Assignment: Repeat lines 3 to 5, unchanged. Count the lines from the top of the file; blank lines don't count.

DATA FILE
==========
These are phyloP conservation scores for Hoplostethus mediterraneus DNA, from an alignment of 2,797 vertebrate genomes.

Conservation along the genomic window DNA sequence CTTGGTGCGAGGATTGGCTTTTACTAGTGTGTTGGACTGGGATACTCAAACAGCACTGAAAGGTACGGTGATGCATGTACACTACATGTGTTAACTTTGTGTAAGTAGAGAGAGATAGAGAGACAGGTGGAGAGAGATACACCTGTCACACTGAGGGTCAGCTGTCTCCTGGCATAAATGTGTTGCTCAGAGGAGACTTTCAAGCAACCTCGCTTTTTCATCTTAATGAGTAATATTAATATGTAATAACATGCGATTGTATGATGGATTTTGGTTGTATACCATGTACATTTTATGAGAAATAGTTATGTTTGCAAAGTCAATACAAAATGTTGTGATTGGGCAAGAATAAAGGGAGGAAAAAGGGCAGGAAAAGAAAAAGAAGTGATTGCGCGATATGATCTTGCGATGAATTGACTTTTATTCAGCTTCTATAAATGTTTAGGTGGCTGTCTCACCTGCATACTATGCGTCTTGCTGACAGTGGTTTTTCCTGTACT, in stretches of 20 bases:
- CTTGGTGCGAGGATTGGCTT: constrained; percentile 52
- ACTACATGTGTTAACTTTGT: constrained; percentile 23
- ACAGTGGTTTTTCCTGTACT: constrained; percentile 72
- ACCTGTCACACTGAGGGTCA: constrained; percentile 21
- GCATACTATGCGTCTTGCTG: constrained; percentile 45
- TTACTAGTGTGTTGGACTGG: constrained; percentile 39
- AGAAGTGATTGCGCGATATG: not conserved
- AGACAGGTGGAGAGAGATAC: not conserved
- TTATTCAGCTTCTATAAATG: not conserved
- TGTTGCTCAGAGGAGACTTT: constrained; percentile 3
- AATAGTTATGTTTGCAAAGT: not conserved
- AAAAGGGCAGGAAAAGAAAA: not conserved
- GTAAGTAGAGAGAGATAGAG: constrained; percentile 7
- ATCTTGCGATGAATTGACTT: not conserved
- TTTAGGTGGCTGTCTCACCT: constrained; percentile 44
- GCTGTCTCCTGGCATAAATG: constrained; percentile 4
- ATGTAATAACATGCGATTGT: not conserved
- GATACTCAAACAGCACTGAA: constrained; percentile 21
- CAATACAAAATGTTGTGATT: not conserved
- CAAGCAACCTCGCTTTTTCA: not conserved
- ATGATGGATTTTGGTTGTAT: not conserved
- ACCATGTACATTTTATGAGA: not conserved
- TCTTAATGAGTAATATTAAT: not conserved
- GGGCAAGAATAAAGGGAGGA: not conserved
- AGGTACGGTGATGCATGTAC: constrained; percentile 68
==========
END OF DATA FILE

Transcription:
- CTTGGTGCGAGGATTGGCTT: constrained; percentile 52
- ACTACATGTGTTAACTTTGT: constrained; percentile 23
- ACAGTGGTTTTTCCTGTACT: constrained; percentile 72